Despite somewhat lagging in terms of embracing AI, forward-looking HR departments have started using AI-technologies such as Talla, Pyremetrics and Koru. These platforms can help HR departments with their recruitment, onboarding and training - bringing about positive changes by automating processes and saving valuable company time.
However, the same HR departments have to deal with the potential downside - the risk, that according to a recent McKinsey report, suggests our workforce is exposed to displacement by automation.
It’s slightly disconcerting when you read comments like "AI can eliminate 73 million jobs in US by 2030."
Alarm bells going off yet?!
It’s wise to remain calm though. These are, after all, projections. Given how little we currently know about AI and what it might look like in the future - it’s very difficult to make concrete predictions about how it will influence the job market by 2030.
And furthermore, even with AI becoming more sophisticated each year, there are going to be tasks that even the most advanced robots won't be able to do. So, we're quite some time away from hanging a "closed" sign on the HR department.
How will AI impact my industry?
It’s probably a fair assessment that Ai will impact certain jobs and industries more than others. With that in mind, let’s take a look at some recent predictions of how the “robots” might influence your industry in particular.
According to IBM, "50% of HR executives recognize that cognitive computing has the power to transform key dimensions of HR."
What’s more, the adoption of AI into HR departments is expected to accelerate over the coming years according to HRPA, with "48% of businesses surveyed will be adopting AI technology in their HR departments in the next five years."
Already, many aspects of HR can be "outsourced" to AI including talent acquisition, onboarding, training, performance analysis and retention.
Speak to anyone in finance, particularly those who currently execute on financial instructions or trades, and you’ll realize how significantly AI has already impacted the industry. The Wall Street Journal recently stated that "40% of corporate jobs in the finance department (accounting, accounts payable, etc.) have disappeared over the last decade largely as a result of automation."
That’s a hefty chunk of what was previously a flourishing workforce. One of the most heavily hit roles within the financial industry are the traders themselves. Harvard Business Review suggests that "...in 2000 there were over 5,500 floor traders on the New York Stock Exchange; now there are fewer than 400."
AI in healthcare is a market that is set to boom, with Frost & Sullivan predicting that investment in AI for medical purposes could reach $6.6 billion by 2021.
We’re already seeing examples of how AI can potentially save lives. Arterys, a medical imaging startup, reads MRIs of the heart and measures blood flow through its ventricles. The process usually takes a human 45 minutes. Arterys can do it in 15 seconds.
A further example would be IBM’s Watson AI which “recommends same treatment as doctor in 99% of cancer cases."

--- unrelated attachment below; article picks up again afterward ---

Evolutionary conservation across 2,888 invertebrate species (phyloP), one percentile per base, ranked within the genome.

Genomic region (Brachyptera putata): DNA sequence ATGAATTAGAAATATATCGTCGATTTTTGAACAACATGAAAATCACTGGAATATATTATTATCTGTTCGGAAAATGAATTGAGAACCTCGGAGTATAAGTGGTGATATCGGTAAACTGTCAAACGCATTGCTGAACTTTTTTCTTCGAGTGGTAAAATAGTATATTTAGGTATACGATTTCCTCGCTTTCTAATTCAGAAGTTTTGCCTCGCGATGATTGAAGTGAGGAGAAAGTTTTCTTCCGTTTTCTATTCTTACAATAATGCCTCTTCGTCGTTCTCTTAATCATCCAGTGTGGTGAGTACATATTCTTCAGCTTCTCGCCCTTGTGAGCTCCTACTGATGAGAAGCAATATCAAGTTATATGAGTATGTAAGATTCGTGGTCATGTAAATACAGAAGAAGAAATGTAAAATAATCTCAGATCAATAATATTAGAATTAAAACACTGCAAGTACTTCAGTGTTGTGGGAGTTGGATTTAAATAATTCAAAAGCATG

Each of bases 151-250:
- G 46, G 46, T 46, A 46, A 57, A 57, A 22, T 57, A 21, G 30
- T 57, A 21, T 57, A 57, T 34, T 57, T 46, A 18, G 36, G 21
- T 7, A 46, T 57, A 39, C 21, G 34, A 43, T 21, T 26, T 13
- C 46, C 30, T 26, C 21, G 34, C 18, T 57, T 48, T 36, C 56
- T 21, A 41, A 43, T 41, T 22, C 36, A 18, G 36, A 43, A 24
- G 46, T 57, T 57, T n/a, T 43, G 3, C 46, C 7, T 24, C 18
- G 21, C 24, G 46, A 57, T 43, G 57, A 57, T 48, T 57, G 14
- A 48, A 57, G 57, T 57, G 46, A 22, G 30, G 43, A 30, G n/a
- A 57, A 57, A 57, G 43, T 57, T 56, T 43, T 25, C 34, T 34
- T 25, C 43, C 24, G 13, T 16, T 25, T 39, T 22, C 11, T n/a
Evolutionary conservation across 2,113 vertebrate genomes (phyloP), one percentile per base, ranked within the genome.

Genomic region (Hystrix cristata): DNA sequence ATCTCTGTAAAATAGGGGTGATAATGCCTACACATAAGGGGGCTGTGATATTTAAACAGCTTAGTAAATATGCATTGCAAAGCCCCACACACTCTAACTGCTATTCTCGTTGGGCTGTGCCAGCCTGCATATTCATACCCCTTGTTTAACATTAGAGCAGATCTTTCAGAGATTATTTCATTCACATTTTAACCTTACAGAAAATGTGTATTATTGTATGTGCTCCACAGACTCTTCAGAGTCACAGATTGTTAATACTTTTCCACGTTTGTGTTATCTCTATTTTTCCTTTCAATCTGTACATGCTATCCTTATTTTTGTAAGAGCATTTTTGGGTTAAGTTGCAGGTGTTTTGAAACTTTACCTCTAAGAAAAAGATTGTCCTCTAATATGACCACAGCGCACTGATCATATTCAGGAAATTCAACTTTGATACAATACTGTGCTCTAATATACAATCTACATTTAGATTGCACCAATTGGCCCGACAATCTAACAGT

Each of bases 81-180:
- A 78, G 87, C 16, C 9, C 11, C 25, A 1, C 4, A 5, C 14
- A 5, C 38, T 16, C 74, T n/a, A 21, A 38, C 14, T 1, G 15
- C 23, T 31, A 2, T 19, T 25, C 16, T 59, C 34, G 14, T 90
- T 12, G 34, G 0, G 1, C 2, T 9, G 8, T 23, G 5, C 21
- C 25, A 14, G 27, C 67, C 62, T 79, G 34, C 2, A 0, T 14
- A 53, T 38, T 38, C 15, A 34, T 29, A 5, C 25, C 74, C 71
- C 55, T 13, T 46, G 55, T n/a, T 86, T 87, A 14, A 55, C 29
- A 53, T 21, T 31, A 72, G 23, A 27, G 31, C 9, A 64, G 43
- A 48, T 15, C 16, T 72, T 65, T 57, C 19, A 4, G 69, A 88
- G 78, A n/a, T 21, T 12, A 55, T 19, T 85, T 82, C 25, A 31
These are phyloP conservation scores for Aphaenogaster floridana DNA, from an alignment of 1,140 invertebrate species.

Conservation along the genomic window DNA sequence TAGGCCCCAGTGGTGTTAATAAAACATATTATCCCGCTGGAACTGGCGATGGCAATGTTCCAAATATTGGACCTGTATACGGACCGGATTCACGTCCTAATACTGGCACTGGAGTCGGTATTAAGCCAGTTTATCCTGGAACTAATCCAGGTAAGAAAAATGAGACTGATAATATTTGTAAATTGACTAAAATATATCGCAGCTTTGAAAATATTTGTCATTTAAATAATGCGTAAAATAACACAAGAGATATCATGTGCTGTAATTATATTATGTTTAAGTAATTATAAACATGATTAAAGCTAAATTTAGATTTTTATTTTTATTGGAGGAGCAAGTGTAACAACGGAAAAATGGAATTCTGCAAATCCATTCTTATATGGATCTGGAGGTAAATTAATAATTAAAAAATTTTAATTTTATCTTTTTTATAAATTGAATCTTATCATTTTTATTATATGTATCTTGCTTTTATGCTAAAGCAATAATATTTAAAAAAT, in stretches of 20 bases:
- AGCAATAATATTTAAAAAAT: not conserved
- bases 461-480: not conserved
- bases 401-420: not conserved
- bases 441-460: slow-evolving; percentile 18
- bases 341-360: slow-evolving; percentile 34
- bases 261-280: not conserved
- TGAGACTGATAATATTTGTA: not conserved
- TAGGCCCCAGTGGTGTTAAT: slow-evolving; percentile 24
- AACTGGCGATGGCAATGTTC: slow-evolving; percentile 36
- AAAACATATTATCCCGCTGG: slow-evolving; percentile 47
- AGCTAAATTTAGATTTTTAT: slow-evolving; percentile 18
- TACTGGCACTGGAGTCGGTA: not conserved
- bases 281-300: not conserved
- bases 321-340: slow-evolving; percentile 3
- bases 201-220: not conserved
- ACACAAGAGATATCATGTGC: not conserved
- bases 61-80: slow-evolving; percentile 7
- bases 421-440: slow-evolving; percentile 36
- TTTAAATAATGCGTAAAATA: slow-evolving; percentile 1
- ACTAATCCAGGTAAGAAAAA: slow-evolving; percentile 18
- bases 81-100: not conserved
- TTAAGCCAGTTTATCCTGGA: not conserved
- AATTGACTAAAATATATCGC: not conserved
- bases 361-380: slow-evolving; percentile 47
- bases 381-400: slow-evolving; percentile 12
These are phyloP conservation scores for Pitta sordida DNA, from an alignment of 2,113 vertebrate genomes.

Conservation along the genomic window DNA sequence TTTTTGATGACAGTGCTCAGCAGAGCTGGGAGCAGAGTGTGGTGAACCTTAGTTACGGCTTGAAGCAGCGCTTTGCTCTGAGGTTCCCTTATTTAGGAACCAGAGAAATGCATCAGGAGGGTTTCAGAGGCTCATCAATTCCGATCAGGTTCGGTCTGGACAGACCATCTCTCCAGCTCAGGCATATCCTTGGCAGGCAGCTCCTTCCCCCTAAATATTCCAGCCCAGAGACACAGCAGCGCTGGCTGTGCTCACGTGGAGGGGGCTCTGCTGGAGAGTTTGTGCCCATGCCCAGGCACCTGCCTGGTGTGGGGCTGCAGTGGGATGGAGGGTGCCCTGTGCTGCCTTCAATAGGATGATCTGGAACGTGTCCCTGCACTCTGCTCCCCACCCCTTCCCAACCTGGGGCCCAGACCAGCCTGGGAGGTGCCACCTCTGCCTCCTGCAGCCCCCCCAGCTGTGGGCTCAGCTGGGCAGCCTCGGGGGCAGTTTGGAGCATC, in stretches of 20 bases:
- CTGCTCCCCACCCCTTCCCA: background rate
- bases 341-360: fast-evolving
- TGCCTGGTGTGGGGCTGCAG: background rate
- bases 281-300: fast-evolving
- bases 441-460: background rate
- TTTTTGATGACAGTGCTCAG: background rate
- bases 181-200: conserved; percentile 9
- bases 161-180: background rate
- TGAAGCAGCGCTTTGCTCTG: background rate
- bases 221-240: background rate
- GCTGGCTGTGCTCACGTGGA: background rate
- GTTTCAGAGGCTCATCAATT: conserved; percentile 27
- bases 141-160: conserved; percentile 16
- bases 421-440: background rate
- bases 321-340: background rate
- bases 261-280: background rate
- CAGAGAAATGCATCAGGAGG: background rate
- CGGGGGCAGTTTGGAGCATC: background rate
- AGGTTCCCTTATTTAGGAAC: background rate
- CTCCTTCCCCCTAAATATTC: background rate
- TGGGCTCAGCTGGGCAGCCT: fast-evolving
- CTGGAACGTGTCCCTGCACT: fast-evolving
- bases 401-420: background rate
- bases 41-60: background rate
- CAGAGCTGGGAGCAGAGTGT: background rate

Tasks such as reading lengthy non-disclosure agreements could arguably be better suited to robots than humans. A test comparing the human vs AI on their ability to accurately read 5 of these non-disclosure agreements showed that “the AI completed the task in 26 seconds, while the human lawyers took 92 minutes on average". Also, the human lawyers "achieved, on average, an 85 percent accuracy rate, while the AI achieved 95 percent accuracy.”
It’s unlikely that we’ll see humans represented by robots in the future though, and McKinsey research agrees, “estimating that 23 percent of a lawyer’s job can be automated." That leaves plenty of room for skilled lawyers to remain in their roles.
Transportation and AI is arguably the most discussed form of automation at the moment. Self-driving vehicles are being rolled out in cities across the US, but it’s not just drivers and how we travel that could be impact. In a report published by the White House, it was estimated that "3.1 million drivers working today could have their jobs automated by autonomous vehicles.”
As always, with transportation it’s a case of “can we do this safely” above all else, and with automated vehicles already running test drives across the US it’s only a matter of time before it comes commonplace.
Unsurprisingly, the software industry is set to flourish thanks to AI. While AI might automate processes that reduce the number of jobs we need in a certain area, it ultimately opens up new jobs in other areas. According to IBM, “over the next decade, AI enterprise software revenue will grow from $644 million to nearly $39 billion.”
Where’s all this extra funding going you might ask? Well, Gartner predicts that by 2021 “more than 50% of enterprises will spend more per annum on bots and chatbot creation than traditional mobile app development.”
A few closing thoughts
There’s always a fine line between opportunity to improve and risk of major disruption. AI is already changing where we work, how we work, and what we do.
As for what lies ahead in the future, according to research carried out by the WEF (World Economic Forum), “65% of children entering primary school today will ultimately end up working in completely new job types that don't yet exist.”